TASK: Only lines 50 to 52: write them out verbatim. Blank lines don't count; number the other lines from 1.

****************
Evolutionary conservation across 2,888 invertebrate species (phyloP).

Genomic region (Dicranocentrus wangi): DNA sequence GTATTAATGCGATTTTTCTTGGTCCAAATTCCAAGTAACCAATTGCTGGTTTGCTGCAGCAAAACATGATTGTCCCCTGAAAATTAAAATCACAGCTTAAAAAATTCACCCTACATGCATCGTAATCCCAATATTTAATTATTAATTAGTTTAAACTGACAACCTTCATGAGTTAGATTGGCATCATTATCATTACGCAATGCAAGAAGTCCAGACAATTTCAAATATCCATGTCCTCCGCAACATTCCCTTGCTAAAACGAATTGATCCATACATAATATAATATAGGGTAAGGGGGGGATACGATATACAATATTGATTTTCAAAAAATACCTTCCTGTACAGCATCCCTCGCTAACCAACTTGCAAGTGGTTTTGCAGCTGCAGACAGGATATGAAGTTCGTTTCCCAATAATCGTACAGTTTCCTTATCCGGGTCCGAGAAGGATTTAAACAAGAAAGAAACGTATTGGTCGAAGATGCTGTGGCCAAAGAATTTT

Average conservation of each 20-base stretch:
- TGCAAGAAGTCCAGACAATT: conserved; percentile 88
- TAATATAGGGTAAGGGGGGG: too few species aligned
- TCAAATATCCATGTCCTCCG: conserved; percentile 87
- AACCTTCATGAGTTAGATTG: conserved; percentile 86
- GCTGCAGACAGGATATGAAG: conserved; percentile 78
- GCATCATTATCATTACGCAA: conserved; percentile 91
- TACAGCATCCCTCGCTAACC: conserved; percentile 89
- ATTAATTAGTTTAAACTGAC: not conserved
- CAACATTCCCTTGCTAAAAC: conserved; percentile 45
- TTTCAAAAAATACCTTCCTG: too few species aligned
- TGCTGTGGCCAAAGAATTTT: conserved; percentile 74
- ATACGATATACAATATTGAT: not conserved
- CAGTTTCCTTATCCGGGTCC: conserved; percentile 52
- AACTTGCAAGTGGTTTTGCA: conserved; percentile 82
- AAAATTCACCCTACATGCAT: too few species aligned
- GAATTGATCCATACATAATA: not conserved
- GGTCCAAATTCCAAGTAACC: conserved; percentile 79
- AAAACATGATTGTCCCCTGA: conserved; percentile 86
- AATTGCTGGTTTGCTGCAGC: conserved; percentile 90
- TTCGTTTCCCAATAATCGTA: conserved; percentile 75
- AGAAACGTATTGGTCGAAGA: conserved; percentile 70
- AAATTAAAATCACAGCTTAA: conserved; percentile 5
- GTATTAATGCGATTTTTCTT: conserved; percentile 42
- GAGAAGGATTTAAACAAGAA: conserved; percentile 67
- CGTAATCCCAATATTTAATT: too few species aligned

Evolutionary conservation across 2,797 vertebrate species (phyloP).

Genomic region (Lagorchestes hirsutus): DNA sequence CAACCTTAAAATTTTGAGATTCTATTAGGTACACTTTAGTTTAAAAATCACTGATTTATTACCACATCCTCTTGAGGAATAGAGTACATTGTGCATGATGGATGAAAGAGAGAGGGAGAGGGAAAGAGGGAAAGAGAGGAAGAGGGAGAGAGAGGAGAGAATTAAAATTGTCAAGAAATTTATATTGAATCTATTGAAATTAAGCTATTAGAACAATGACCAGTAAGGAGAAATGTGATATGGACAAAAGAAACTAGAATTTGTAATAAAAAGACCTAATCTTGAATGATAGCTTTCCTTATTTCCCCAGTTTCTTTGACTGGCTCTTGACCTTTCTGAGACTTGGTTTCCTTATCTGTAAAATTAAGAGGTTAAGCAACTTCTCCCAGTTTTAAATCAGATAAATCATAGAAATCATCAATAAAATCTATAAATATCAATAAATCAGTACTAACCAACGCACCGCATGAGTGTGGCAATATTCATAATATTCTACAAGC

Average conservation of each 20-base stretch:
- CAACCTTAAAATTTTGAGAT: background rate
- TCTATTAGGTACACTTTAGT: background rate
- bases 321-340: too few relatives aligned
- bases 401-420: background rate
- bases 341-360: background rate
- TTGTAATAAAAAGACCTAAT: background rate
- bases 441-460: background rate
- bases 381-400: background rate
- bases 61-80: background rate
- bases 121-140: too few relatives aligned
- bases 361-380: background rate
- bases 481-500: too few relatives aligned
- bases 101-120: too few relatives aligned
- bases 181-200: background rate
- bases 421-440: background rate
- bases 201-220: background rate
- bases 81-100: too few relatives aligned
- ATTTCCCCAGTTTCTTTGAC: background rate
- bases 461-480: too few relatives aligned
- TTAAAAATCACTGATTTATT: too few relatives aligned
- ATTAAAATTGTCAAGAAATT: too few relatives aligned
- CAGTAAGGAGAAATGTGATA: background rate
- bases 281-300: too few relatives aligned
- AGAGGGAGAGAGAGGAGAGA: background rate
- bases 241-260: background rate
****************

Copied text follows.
- bases 461-480: too few relatives aligned
- TTAAAAATCACTGATTTATT: too few relatives aligned
- ATTAAAATTGTCAAGAAATT: too few relatives aligned